RFID is a not-so-new technology that has been gaining some buzz and has people questioning if RFID is safe. People are wondering if we should be worried about RFID security? Or could it be that people are misinformed about this tricky tech?
Whats an RFID?
RFID stands for “radio-frequency identification” and is made up of two components. First, is the tag or label which contains a chip and antenna. The second component is a reader that receives the information from the tag and transfers the data to a computer. RFID tags work by transmitting data through electromagnetic radio waves that are picked up by the scanner.
To simplify, RFID tags are very similar to barcodes in that data from the tags are read by the reader and data is then stored in a database. There are a few major differences between barcoding and RFID like; RFID tags can be read outside the line-of-sight, RFID tags can hold a lot more data than barcodes, RFID is less likely to be damaged then barcodes, and RFID data can be updated digitally, unlike barcodes.
How are they using RFID?
Although RFID has been in use since World War II, RFID equipment and usage has grown tremendously. There are endless possibilities for RFID but right now they are mainly used for tracking and inventory management. Currently, RFID tags are used by businesses to place them on products to help keep track of their inventory. Even farmers now use RFID tags to track their livestock! RFID is implemented in many industries to perform all sorts of different tasks like:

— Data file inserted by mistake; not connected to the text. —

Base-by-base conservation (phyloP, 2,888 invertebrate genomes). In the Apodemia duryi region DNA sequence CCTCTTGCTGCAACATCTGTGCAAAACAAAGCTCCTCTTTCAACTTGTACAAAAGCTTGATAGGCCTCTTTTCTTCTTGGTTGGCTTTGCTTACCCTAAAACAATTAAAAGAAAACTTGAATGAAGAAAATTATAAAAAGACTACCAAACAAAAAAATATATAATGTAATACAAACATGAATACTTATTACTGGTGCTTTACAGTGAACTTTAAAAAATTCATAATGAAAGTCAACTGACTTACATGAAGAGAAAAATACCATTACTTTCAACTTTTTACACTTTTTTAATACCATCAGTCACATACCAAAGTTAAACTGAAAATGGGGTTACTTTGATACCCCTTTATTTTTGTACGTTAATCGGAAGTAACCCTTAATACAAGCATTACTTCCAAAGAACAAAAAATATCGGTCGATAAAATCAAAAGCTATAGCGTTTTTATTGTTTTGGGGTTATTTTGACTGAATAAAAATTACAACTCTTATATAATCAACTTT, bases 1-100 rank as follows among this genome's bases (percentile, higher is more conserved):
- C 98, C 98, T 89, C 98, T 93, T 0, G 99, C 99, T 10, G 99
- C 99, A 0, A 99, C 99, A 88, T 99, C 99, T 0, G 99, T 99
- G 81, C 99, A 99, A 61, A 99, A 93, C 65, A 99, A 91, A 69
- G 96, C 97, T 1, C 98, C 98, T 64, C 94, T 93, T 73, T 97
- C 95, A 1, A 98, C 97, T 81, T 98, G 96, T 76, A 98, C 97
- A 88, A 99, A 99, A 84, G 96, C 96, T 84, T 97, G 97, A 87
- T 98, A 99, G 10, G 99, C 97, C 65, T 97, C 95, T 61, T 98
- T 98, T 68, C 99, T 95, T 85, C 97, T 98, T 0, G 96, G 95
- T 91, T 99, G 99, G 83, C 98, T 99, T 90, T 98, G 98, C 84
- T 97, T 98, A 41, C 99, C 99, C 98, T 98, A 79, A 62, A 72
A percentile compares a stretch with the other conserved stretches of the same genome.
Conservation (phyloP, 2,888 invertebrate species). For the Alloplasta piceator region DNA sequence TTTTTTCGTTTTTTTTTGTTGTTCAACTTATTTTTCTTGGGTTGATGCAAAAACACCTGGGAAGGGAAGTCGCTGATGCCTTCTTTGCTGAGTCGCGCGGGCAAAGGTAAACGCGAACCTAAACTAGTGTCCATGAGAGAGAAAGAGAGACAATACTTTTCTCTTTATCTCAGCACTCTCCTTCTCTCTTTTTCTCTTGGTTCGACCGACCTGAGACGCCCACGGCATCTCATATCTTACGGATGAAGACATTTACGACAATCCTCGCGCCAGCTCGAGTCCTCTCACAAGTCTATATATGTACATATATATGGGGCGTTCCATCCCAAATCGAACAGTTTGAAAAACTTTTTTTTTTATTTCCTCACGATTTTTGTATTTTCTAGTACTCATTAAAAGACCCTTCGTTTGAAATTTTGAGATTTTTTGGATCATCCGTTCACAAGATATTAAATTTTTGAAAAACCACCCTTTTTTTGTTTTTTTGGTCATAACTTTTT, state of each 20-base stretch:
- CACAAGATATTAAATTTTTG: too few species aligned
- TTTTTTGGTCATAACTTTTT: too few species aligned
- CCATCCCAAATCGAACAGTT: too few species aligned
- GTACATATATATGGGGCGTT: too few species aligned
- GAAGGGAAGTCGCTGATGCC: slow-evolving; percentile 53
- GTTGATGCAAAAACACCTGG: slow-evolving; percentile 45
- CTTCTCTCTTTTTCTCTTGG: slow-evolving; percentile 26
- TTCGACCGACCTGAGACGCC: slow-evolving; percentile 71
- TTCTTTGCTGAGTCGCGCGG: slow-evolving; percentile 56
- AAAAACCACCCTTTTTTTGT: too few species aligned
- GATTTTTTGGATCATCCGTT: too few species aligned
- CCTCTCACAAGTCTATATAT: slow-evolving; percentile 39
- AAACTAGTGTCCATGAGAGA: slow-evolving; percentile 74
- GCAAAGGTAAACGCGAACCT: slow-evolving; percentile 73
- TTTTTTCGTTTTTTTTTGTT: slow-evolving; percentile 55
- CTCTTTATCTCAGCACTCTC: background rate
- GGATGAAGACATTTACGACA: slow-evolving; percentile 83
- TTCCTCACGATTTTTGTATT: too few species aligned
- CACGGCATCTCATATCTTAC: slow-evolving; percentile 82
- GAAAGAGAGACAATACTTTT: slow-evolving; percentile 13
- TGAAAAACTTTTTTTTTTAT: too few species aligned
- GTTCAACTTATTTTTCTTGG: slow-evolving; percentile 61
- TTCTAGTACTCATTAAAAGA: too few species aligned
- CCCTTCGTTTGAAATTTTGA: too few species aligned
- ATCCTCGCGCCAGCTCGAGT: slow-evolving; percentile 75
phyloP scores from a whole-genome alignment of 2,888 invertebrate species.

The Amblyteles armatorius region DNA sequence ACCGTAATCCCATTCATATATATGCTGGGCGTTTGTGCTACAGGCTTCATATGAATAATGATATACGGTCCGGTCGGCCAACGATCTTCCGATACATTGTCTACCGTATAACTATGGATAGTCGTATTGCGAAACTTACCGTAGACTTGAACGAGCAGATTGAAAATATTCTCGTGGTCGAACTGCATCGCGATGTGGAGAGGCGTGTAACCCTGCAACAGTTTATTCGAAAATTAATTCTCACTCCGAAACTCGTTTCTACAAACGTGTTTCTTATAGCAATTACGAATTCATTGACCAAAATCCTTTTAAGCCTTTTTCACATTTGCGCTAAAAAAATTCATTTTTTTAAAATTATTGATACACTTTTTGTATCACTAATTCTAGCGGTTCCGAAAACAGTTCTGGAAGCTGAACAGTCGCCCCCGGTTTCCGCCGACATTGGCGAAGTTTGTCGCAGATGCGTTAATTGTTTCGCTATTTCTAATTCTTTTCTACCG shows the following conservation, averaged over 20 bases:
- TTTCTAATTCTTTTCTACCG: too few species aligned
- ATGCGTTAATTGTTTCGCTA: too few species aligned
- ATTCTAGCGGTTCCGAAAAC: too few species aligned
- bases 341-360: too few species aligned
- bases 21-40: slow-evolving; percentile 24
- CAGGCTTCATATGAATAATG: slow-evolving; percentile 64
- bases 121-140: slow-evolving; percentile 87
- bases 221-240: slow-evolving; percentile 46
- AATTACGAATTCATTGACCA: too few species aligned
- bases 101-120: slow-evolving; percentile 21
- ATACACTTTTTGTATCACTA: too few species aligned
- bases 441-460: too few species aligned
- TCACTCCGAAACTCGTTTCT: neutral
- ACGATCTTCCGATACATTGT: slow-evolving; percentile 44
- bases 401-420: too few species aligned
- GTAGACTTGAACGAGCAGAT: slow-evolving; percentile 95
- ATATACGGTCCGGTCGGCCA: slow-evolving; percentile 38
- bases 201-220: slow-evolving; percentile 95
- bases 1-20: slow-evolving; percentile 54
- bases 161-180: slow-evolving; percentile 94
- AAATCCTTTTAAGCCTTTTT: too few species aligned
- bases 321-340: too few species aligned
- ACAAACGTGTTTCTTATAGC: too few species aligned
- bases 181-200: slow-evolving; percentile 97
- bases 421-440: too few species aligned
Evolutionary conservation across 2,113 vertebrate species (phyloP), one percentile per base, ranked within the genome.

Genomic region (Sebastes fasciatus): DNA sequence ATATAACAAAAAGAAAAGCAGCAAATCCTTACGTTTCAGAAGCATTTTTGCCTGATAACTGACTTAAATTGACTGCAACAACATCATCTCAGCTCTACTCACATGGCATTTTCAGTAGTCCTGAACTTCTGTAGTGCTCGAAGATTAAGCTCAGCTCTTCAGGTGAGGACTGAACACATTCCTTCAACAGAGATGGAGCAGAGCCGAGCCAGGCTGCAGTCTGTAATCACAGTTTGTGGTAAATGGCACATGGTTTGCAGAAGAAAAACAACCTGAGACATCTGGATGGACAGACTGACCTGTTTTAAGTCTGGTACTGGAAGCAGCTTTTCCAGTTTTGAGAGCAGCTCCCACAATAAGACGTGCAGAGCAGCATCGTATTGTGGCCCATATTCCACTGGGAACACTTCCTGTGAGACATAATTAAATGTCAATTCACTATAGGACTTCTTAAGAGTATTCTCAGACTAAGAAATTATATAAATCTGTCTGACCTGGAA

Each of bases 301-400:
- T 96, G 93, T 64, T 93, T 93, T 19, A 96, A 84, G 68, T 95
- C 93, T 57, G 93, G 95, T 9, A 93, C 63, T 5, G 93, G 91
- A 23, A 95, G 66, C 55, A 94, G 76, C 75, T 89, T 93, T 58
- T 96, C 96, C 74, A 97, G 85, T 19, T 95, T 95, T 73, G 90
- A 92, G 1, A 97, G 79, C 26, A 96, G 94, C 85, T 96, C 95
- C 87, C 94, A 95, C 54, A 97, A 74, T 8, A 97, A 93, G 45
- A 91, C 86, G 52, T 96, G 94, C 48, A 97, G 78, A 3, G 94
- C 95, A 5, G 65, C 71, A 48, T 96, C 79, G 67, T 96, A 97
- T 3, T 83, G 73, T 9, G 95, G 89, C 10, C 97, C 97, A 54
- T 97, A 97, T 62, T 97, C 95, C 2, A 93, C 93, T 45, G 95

- Inventory management
- Asset tracking
- Personnel tracking
- Controlling access to restricted areas
- ID Badging
- Supply chain management
- Counterfeit prevention
- Credit card payment
- Passport identification
Can we trust RFID?
There is some concern about RFID because of the fact that RFID tags do not have an “off” switch which means they are always able to be read by a scanner. People are concerned about being tracked or a form of digital theft known as “RFID skimming.” RFID skimming is when a thief uses a scanner, which can be purchased online for a few hundred bucks, to scan the RFID tags on a persons credit card to then get the data to make their own purchases using stolen credit card information.
With this threat, companies have started to create RFID blocking products like wallets, card sleeves, bags, and clothing. Now buying these products may give people a sense of security which is fine, but some argue that RFID skimming is not a true threat. The argument made that RFID skimming is not a threat is because the data that can be read from credit cards and passports our encrypted and none of the information given off by the RFID is useful to criminals. nowadays, when you make a purchase with a credit card it transmits a one-time transaction code that’s encrypted. It doesn’t give your name or billing address, and the three-digit code on the back of your card that’s needed for online transactions.
I’m not saying you should or should not buy RFID blocking products because no one can put a price on a piece of mind.
What are your thoughts on RFID and RFID skimming?